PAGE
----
Sticking to the Plan (Not!)

Cycling

Return to Running

The biggest downside this last 10 days has been not sticking to the plan of cycling and swimming more. A long weekend away to Scotland for a wedding scuppered most of my training days so I only completed the achilles rehab and even then was using just my body weight.

However I returned to running this morning with a 5km Park Run, which is a bit sooner than I’d anticipated or that I’d normally recommend. The achilles has been feeling great all week though – no morning stiffness, no pain after basketball (yes, probably shouldn’t have been playing!) and no tenderness to touch.

 

Park Run Danson Park

In my other training I only managed one session each of swimming and cycling and that was indoors on a Watt Bike, not that there’s anything wrong with cycling indoors but when you lack experience road cycling that needs to be addressed. The Watt Bike was quite revealing though, showing a definite preference for my left leg which was doing nearly 60% of the work in the early stages. Despite trying to keep it all even it only balanced out (to 52:48 in favour of left) once I’d begun to fatigue. Also my power was much lower than I’d expected, only averaging around 1.8w/kg – having said that I feel as though I could have gone quite a bit harder.

Over the last few weeks the aim has been to get into a better training habit, putting sessions in the diary at the same time each week and making it part of my day – as my wife will tell you training consistency is not a strong point of mine! Whatever you’re doing, whether it’s training for an event or rehabbing an injury, being consistent is important and the best place to start is to have a plan.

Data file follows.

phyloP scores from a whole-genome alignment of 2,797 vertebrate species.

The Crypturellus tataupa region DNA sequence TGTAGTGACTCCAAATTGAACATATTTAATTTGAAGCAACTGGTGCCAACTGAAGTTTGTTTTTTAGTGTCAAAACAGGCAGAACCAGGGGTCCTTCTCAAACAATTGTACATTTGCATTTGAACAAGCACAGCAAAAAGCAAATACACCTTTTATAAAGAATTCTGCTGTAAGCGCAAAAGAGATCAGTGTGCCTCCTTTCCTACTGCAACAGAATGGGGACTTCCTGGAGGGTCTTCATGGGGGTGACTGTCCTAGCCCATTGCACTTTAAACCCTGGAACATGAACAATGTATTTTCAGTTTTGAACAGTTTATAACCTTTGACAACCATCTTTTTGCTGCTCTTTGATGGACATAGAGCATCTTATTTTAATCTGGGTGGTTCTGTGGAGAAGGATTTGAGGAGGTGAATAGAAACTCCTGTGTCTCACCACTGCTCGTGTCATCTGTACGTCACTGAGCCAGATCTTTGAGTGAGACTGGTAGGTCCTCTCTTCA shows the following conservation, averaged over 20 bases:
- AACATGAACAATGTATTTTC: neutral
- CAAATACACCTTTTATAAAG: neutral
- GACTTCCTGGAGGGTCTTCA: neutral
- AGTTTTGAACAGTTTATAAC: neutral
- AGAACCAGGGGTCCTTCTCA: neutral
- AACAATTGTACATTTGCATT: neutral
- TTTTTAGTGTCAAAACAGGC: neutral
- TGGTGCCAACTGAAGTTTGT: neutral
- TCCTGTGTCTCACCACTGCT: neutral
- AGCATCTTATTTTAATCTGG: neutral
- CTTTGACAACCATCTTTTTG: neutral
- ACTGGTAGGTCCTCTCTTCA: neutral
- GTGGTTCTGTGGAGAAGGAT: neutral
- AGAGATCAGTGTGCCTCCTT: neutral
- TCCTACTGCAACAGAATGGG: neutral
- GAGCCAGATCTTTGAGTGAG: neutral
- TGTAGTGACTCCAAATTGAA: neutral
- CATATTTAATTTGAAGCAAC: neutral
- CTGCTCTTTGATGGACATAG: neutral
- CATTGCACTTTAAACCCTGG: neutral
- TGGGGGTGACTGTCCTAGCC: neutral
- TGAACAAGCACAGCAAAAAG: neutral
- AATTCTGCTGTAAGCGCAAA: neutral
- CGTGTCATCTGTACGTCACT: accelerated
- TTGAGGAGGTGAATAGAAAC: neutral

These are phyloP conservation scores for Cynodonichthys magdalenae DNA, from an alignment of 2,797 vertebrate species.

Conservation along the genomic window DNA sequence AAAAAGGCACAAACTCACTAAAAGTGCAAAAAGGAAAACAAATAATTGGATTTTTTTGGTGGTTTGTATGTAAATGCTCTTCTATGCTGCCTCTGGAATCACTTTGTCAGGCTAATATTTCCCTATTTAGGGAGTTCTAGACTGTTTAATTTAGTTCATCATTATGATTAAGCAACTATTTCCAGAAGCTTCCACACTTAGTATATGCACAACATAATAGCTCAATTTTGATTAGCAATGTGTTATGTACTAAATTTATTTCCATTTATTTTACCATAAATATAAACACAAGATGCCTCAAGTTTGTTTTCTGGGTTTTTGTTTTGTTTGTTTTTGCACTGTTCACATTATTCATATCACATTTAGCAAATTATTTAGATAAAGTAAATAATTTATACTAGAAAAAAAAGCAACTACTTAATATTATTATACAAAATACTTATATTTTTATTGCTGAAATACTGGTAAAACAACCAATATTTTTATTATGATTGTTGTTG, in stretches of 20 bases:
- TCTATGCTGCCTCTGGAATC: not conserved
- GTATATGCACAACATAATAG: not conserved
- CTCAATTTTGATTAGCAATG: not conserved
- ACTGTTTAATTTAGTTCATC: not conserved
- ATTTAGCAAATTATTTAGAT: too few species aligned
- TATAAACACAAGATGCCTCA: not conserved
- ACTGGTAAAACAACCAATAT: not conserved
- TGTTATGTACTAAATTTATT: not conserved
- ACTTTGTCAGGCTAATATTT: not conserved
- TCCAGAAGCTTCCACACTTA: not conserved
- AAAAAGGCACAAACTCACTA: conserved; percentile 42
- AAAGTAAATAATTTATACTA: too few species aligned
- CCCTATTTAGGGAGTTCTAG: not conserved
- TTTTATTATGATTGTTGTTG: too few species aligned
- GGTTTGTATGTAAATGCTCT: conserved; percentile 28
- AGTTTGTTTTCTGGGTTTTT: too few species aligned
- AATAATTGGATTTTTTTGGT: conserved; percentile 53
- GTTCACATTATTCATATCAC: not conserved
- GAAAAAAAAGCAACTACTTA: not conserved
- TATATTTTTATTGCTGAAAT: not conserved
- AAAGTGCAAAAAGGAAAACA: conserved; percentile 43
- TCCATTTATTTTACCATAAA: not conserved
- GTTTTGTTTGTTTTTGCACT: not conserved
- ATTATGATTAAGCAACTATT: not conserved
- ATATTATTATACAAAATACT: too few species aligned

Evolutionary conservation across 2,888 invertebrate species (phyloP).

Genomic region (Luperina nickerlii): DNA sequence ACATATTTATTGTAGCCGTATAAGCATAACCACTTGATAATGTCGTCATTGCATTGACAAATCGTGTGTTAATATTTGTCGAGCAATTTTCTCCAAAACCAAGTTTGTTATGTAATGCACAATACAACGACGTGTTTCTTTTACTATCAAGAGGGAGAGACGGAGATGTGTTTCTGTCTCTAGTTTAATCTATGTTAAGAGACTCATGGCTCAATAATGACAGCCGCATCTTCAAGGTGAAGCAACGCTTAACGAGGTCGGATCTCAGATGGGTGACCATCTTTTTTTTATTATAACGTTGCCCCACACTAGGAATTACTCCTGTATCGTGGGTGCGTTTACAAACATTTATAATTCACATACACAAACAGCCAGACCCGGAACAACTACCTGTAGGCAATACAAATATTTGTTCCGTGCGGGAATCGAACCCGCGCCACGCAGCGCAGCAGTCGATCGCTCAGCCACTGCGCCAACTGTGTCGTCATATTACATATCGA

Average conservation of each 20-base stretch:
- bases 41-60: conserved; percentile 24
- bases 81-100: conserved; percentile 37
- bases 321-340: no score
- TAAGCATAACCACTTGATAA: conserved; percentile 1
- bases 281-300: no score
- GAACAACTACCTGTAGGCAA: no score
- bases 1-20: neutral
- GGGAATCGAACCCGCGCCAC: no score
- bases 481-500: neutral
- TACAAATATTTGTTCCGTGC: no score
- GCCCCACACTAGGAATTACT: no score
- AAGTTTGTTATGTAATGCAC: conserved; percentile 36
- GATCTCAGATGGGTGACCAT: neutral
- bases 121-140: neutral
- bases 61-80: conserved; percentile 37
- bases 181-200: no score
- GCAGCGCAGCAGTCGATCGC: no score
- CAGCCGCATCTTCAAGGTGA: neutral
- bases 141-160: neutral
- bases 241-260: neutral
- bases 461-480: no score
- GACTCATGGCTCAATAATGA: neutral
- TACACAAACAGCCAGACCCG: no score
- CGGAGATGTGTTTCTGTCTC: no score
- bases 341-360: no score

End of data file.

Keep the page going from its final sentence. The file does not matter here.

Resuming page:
Google “half ironman training plan” and you’ll get over 3 million results, so where do you start? Well for me it will be addressing some issues I know I’m likely to face. With my Sports Therapist head on I know that prevention is better than cure. With the achilles I started the rehab pretty much as soon as I first noticed the symptoms and 10 days later I’m back running pain free. Admitting there’s an issue is one of the most common delays in dealing with an overuse injury like this, “the pain wasn’t enough to stop me running” is one of the things I hear most often!

In the clinic I see a lot of runners (and athletes from other sports) that are suffering from achilles pain and the vast majority are coming in to see me after 3-4 months or more of pain – sometimes even longer. In most instances we’re able to effectively deal with the achilles and get everyone back to their sport pain free, but the time it takes to do that is definitely correlated with the length of time they’ve had the issue. My advice if you’re experiencing pain or discomfort is to get it checked sooner rather than later – in the long term it’ll mean missing less training and improving performance as a result.

So what’s the plan now? To actually put a proper plan together! Phase 1 is strength and conditioning to address the following primary issues:

  • achilles and lower leg strength – ensure there’s no repeat of the achilles tendon pain
  • shoulder stability – I have significant laxity in my shoulders which can cause problems with swimming
  • flexibility – I can barely reach the middle of my shins… that’s just asking for trouble with my knees and back!
  • trunk strength – I’ve had repeated spells of lower back pain since a bad injury about 20 years ago

I’ll post the full phase 1 plan next time.

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